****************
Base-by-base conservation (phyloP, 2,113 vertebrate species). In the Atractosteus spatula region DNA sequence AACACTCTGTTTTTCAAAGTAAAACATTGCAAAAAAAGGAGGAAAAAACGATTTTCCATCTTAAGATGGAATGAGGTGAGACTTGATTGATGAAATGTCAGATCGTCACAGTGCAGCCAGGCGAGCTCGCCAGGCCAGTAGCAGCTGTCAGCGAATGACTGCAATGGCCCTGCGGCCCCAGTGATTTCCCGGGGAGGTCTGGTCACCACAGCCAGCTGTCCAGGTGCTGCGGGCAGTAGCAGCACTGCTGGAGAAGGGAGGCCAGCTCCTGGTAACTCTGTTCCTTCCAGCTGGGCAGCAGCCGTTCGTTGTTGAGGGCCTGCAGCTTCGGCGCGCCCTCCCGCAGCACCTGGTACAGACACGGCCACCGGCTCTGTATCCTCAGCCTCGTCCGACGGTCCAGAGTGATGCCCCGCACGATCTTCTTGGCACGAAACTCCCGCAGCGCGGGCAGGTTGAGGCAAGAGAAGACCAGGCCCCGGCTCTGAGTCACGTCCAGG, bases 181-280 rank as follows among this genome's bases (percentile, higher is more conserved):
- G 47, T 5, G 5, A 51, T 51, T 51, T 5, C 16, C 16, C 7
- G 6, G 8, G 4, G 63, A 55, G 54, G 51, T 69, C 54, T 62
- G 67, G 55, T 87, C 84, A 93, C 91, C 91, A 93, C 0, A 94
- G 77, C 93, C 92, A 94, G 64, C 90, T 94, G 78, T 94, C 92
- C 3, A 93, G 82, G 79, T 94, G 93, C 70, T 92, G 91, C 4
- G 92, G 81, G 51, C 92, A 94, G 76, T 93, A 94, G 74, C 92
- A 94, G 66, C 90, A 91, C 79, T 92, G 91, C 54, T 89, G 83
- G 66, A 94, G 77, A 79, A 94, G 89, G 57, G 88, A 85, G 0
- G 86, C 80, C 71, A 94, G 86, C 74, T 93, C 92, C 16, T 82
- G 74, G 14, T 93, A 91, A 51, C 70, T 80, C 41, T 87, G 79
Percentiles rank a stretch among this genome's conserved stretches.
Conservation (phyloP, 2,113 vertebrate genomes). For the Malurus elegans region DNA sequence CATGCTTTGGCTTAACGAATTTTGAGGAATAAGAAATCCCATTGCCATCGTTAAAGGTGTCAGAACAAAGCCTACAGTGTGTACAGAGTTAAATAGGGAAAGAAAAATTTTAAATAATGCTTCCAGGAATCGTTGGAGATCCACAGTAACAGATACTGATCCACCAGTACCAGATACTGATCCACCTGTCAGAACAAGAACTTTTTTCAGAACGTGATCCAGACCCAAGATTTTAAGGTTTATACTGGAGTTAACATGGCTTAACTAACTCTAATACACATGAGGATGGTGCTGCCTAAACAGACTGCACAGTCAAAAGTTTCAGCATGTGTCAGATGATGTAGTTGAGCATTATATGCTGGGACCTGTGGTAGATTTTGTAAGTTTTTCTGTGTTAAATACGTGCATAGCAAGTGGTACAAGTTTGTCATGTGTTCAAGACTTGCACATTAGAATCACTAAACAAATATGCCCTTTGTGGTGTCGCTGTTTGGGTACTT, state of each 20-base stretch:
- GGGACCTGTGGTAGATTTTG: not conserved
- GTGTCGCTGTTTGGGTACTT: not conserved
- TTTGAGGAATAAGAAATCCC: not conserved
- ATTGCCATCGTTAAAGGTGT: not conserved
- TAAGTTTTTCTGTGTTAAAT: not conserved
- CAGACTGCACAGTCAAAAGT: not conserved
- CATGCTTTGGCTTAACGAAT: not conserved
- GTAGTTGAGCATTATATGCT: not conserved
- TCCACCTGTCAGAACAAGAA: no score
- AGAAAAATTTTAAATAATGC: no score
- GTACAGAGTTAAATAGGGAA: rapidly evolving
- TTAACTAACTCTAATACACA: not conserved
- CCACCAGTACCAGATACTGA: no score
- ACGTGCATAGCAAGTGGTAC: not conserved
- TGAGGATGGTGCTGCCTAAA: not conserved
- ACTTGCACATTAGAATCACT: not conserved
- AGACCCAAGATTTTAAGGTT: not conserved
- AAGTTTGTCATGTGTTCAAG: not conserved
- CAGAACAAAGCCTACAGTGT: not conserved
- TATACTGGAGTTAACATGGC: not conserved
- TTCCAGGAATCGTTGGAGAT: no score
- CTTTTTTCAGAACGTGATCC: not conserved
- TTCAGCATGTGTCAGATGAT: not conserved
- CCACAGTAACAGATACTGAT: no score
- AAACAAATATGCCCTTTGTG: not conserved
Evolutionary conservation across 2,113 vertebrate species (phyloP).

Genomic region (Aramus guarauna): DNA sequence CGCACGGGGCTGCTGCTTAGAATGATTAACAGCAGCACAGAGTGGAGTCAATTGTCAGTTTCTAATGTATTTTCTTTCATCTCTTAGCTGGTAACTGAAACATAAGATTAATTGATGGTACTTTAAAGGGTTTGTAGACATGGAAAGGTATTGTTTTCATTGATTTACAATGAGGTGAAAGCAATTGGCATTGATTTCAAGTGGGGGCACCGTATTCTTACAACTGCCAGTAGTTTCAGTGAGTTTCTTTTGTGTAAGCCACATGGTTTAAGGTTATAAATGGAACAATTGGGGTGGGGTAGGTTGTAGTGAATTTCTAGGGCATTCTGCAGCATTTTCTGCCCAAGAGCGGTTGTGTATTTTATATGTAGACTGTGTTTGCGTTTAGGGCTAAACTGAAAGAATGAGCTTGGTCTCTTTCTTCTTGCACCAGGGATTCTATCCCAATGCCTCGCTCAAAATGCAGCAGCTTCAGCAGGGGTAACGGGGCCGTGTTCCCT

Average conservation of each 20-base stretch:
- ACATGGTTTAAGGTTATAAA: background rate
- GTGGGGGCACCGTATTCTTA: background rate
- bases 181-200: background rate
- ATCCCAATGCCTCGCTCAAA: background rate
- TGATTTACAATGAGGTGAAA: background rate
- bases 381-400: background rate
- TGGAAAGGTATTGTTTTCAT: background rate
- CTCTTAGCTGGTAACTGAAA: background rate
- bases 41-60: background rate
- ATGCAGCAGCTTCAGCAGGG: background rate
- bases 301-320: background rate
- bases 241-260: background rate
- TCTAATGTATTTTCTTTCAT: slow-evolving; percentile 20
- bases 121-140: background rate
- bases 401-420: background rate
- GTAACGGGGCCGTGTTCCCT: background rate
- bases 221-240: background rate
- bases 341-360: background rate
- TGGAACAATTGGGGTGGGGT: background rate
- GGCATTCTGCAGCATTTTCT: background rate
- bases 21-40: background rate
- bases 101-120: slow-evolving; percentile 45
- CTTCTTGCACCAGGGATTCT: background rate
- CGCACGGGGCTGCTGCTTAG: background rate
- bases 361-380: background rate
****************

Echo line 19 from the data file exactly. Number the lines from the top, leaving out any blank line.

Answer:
- CAGACTGCACAGTCAAAAGT: not conserved